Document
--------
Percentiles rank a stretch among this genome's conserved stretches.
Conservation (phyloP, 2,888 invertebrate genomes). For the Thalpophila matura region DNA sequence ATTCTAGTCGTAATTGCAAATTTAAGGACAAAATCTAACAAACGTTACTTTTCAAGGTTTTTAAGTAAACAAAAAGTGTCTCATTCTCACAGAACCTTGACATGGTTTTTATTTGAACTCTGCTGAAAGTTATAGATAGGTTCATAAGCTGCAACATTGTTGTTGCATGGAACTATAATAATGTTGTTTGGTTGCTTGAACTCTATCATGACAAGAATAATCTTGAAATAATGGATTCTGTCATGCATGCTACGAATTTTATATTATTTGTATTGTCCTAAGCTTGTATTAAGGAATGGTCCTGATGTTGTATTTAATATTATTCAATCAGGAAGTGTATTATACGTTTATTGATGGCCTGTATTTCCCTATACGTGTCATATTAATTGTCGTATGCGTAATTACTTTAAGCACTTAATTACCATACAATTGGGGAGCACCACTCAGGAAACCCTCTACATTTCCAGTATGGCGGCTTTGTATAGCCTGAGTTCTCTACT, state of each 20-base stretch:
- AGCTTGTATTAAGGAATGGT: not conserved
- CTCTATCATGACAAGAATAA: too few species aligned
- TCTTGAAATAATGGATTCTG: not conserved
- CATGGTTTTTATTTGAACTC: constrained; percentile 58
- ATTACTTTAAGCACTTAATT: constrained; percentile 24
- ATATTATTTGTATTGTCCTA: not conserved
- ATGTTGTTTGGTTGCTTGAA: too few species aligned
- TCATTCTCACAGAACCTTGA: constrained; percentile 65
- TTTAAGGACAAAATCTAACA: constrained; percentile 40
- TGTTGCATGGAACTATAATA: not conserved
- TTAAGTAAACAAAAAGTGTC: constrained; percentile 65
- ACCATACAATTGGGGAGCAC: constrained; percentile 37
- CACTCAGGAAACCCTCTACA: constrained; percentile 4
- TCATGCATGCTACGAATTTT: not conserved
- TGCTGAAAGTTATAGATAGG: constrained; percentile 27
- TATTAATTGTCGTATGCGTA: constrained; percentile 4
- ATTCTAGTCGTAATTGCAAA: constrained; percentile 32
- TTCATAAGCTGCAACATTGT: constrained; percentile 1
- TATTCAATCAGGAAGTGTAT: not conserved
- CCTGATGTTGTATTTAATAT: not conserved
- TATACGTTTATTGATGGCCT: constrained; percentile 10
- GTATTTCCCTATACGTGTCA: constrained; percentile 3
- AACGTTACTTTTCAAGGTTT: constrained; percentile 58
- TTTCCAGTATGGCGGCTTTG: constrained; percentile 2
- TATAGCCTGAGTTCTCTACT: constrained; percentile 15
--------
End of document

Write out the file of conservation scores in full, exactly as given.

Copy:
Percentiles rank a stretch among this genome's conserved stretches.
Conservation (phyloP, 2,888 invertebrate genomes). For the Thalpophila matura region DNA sequence ATTCTAGTCGTAATTGCAAATTTAAGGACAAAATCTAACAAACGTTACTTTTCAAGGTTTTTAAGTAAACAAAAAGTGTCTCATTCTCACAGAACCTTGACATGGTTTTTATTTGAACTCTGCTGAAAGTTATAGATAGGTTCATAAGCTGCAACATTGTTGTTGCATGGAACTATAATAATGTTGTTTGGTTGCTTGAACTCTATCATGACAAGAATAATCTTGAAATAATGGATTCTGTCATGCATGCTACGAATTTTATATTATTTGTATTGTCCTAAGCTTGTATTAAGGAATGGTCCTGATGTTGTATTTAATATTATTCAATCAGGAAGTGTATTATACGTTTATTGATGGCCTGTATTTCCCTATACGTGTCATATTAATTGTCGTATGCGTAATTACTTTAAGCACTTAATTACCATACAATTGGGGAGCACCACTCAGGAAACCCTCTACATTTCCAGTATGGCGGCTTTGTATAGCCTGAGTTCTCTACT, state of each 20-base stretch:
- AGCTTGTATTAAGGAATGGT: not conserved
- CTCTATCATGACAAGAATAA: too few species aligned
- TCTTGAAATAATGGATTCTG: not conserved
- CATGGTTTTTATTTGAACTC: constrained; percentile 58
- ATTACTTTAAGCACTTAATT: constrained; percentile 24
- ATATTATTTGTATTGTCCTA: not conserved
- ATGTTGTTTGGTTGCTTGAA: too few species aligned
- TCATTCTCACAGAACCTTGA: constrained; percentile 65
- TTTAAGGACAAAATCTAACA: constrained; percentile 40
- TGTTGCATGGAACTATAATA: not conserved
- TTAAGTAAACAAAAAGTGTC: constrained; percentile 65
- ACCATACAATTGGGGAGCAC: constrained; percentile 37
- CACTCAGGAAACCCTCTACA: constrained; percentile 4
- TCATGCATGCTACGAATTTT: not conserved
- TGCTGAAAGTTATAGATAGG: constrained; percentile 27
- TATTAATTGTCGTATGCGTA: constrained; percentile 4
- ATTCTAGTCGTAATTGCAAA: constrained; percentile 32
- TTCATAAGCTGCAACATTGT: constrained; percentile 1
- TATTCAATCAGGAAGTGTAT: not conserved
- CCTGATGTTGTATTTAATAT: not conserved
- TATACGTTTATTGATGGCCT: constrained; percentile 10
- GTATTTCCCTATACGTGTCA: constrained; percentile 3
- AACGTTACTTTTCAAGGTTT: constrained; percentile 58
- TTTCCAGTATGGCGGCTTTG: constrained; percentile 2
- TATAGCCTGAGTTCTCTACT: constrained; percentile 15